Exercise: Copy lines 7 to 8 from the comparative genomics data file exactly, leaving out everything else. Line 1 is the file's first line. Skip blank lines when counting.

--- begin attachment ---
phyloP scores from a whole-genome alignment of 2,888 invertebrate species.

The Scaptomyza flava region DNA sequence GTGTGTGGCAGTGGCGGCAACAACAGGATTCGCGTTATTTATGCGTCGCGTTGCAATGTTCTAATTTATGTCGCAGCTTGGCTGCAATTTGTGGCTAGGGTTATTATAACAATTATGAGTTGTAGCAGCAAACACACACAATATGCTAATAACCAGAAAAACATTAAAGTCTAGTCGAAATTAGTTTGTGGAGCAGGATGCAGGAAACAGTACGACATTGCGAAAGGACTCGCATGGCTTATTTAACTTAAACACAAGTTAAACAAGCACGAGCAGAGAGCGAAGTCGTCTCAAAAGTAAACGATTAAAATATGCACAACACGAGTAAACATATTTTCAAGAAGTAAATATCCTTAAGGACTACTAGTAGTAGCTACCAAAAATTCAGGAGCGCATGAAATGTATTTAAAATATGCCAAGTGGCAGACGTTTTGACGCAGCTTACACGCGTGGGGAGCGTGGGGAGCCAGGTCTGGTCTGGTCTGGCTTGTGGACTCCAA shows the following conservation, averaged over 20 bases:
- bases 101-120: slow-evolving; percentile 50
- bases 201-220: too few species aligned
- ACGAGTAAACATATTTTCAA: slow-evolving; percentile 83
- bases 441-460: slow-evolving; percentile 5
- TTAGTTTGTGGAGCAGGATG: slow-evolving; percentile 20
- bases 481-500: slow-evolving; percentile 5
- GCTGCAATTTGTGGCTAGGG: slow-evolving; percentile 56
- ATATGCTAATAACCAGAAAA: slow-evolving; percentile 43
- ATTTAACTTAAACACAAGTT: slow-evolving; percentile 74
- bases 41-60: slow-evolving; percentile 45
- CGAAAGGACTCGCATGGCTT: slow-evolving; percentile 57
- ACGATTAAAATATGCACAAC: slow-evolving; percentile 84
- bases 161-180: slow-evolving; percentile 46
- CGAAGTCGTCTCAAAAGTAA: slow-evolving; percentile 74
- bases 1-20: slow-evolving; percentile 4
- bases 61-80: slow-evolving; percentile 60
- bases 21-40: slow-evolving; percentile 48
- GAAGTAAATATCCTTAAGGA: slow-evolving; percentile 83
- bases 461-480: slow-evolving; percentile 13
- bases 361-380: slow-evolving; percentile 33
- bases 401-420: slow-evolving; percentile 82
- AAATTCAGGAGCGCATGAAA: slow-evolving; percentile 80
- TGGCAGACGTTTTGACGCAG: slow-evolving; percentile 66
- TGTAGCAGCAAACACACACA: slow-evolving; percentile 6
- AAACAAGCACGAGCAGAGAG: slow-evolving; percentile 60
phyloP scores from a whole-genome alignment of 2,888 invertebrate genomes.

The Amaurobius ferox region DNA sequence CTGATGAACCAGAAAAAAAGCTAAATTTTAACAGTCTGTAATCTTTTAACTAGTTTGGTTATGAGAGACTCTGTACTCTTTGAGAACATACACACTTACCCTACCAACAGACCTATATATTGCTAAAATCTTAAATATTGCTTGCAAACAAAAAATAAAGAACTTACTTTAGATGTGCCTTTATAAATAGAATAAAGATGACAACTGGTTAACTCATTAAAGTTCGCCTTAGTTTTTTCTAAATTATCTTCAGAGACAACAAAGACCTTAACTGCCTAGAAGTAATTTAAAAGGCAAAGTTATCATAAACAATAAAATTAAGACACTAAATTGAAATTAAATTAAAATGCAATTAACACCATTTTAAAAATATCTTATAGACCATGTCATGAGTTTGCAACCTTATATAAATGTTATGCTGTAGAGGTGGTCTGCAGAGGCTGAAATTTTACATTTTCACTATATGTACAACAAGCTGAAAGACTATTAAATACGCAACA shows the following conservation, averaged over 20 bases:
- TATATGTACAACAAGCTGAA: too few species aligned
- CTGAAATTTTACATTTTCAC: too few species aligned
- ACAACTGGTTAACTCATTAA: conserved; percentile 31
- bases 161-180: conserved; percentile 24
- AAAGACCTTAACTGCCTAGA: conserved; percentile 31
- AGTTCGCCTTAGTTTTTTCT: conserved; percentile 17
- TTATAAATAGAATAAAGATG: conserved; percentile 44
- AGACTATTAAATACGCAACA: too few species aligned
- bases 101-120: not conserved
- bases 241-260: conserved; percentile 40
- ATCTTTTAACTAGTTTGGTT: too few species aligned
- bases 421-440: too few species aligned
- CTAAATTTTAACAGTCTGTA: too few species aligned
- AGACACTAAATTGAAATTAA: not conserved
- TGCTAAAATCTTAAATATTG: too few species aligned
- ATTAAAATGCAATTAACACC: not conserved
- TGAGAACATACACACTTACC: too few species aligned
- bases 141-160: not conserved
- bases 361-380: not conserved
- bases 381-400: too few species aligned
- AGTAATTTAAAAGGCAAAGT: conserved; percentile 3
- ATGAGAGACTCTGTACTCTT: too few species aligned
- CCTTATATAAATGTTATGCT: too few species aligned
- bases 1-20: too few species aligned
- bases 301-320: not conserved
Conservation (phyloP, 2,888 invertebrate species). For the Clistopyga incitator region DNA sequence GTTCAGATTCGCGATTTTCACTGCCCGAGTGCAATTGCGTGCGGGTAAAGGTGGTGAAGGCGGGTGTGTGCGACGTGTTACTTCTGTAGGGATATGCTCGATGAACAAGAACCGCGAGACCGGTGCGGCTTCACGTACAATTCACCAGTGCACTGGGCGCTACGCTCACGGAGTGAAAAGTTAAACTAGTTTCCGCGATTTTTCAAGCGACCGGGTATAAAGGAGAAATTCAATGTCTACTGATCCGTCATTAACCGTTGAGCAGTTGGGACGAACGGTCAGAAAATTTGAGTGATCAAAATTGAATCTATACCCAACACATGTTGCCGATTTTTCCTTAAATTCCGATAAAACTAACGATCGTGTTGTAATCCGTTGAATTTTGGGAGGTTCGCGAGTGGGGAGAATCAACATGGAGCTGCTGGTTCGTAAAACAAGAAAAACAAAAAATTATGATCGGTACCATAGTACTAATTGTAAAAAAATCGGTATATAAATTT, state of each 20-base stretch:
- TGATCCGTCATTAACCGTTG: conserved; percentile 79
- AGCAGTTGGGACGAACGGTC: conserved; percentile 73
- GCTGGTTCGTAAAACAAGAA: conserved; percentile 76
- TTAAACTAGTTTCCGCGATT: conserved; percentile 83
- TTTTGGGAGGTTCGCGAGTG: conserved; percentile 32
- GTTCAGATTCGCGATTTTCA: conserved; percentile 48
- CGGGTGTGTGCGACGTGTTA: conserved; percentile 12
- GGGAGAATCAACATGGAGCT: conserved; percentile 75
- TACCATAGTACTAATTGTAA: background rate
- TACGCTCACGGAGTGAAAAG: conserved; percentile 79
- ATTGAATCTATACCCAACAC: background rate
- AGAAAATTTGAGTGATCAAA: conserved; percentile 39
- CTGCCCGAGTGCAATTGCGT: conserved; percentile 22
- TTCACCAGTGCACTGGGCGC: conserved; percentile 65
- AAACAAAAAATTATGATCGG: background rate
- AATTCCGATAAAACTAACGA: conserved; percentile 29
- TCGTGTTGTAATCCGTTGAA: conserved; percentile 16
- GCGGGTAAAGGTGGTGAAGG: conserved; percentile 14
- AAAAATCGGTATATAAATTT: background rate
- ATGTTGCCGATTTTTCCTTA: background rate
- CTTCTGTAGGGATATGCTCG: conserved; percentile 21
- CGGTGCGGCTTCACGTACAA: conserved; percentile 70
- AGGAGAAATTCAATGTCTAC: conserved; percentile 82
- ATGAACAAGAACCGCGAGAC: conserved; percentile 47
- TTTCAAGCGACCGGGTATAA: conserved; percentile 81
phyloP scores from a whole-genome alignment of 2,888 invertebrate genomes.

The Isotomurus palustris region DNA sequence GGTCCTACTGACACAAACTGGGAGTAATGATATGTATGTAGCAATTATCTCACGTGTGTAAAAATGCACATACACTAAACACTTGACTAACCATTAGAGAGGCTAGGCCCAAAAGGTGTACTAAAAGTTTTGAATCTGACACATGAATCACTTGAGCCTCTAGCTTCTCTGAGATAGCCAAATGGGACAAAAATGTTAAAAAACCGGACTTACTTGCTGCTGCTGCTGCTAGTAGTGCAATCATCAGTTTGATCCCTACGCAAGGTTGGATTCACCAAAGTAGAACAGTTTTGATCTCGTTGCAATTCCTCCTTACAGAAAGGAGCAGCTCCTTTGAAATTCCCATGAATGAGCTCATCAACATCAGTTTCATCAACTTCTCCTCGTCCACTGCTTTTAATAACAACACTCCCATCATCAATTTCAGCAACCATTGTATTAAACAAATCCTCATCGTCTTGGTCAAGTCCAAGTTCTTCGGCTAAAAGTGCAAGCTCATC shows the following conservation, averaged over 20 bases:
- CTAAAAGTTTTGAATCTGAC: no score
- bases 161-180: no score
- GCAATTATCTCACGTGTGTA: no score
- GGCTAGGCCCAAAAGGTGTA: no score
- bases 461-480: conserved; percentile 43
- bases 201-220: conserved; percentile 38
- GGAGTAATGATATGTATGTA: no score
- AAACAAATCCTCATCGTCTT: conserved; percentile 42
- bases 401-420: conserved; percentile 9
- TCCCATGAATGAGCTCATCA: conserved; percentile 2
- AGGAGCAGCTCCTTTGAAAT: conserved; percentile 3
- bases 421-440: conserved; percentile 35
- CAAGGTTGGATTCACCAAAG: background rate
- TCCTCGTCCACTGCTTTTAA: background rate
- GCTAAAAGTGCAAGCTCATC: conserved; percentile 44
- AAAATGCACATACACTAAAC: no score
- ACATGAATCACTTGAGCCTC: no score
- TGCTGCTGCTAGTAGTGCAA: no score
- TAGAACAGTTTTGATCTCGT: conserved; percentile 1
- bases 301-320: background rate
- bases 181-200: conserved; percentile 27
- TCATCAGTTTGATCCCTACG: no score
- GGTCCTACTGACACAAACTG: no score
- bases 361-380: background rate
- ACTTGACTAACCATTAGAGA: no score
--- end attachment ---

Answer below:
- TTAGTTTGTGGAGCAGGATG: slow-evolving; percentile 20
- bases 481-500: slow-evolving; percentile 5